Katyal: The problem with President Bush's order on military commissions is that it makes him judge, jury, and executioner, the person who defines what the offenses are, the person who defines what the procedures are. And then it goes so far as to say that federal courts have virtually no role in overseeing this entire trial process. That conflation of all government powers in one man is something that our founders rebelled against. That was one of their complaints about King George III.
Totenberg: Andrew McBride counters that argument this way:
McBride: The military tribunal, by its nature, is a tool of war and it has to be up to the president how much process to give. Let's face it -- prior to the institution of military tribunals in the late 18th century, spies and people who fought out of uniform were simply shot. So I think the military tribunal is an evolution of war process. The form of that trial can vary according to military circumstances.
Totenberg: A huge contingent of people and organizations disagree, however, including retired top military brass, State Department officials, and diplomats who have served in Democratic and Republican administrations. They have filed 36 briefs in this case asserting that the Bush administration has departed starkly from the requirements agreed to by the United States in the Geneva Conventions after WWII. Yale Law School Dean, Harold Koh, wrote the diplomats' brief. He says that even an accused terrorist has certain basic rights to a fair trial under the Geneva Conventions. He knows the US protests when other countries like China and North Korea conduct trials with judges who are not independent and where the defendant has only token rights.
Koh: So for us to proceed and to try people under these standards would subject us to a charge that we're engaged in some sort of kangaroo justice.
Totenberg: The Bush administration, however, contends that the Geneva Conventions are not enforceable in the courts, that if one country believe another is violating the treaty, the matter is to be resolved dipomatically. Neither Al Qaeda nor the Taliban, however, is a nation or a signatory to the Geneva Conventions. Dan Collins, who served previously as Deputy Associate Attorney General in the Bush administration concedes that may lead them without a way to enforce the Geneva treaty.
Collins: It would discourage combatants from complying with the laws of war if they could claims its protections without having to obey its obligations.
Totenberg: But Hamdan's lawyers counter that it's the Bush administration which is trying to have it both ways, using the laws of war as the basis for trying Hamdan and then saying the treat that governs the laws of war -- the Geneva Conventions -- does not apply. The Bush administration points to Supreme Court decisions during and right after WWII that upheld military tribunals like these, but the Administration's opponents point to changes in the laws of war under the Geneva Conventions since WWII. And they contend that because of those changes, the US did not use military tribunals in the half century that followed, not even against the guerrilla fighters of the VietCong. That changed, however, with 9/11. That's why this case could be such a landmark. Critics of the Bush military tribunal system see it as an outlier, an outlaw, a betrayal of the American coin of the realm -- its reputation for fairness and the rule of law. Those defending the system see it as perfectly fair within the context of post-9/11 reality. Now the issue is in the hands of the Supreme Court. But only eight justices will hear today's argument. Chief Justice John Roberts will not participate because, as a lower court judge, he served on the panel that upheld the tribunals. And with Roberts recused, there is the possibility of a tie vote.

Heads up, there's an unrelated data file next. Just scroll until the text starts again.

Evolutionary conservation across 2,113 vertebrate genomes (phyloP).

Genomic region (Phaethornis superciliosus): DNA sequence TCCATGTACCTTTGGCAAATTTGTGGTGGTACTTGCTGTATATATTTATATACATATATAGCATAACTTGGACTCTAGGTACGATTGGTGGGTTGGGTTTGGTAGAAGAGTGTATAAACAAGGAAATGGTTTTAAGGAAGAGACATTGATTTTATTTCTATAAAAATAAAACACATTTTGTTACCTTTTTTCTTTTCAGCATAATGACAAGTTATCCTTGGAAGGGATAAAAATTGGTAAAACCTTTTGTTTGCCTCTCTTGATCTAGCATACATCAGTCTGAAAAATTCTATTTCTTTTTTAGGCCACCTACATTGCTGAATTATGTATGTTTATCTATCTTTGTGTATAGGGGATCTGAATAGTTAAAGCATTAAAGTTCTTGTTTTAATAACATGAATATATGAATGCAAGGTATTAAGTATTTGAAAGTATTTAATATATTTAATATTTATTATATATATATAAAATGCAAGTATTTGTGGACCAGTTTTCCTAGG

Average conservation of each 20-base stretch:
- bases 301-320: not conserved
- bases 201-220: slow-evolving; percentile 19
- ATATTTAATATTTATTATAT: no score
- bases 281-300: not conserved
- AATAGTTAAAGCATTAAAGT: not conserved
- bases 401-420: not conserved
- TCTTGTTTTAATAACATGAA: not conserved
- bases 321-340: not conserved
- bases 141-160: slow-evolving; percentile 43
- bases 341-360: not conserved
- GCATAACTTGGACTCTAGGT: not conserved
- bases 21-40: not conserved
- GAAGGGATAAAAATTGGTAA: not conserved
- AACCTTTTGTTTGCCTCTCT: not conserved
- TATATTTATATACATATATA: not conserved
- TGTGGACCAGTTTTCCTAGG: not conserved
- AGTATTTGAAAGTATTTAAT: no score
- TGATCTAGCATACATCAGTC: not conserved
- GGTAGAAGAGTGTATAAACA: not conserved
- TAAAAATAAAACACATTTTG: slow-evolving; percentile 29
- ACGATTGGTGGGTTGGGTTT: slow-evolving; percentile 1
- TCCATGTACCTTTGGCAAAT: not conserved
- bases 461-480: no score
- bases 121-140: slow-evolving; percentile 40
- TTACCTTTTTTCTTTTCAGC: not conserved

Back to the BBC report:
Legal scholars see it as a challenge to the Bush administration's assertion that the president has wide powers to fight terrorism as he sees fit - powers granted by the Constitution and by Congress. Efforts by the White House to get the Supreme Court to drop the case have been rebuffed by the justices, who believe this is an issue they should at least consider, our correspondent says. The court will hear all arguments on Tuesday and is expected to issue a ruling in early summer.
It seems to me that one of the glaring problems in this as in similar cases is that they are based on an assumption of guilt. That's where the kangaroo hops into the scene.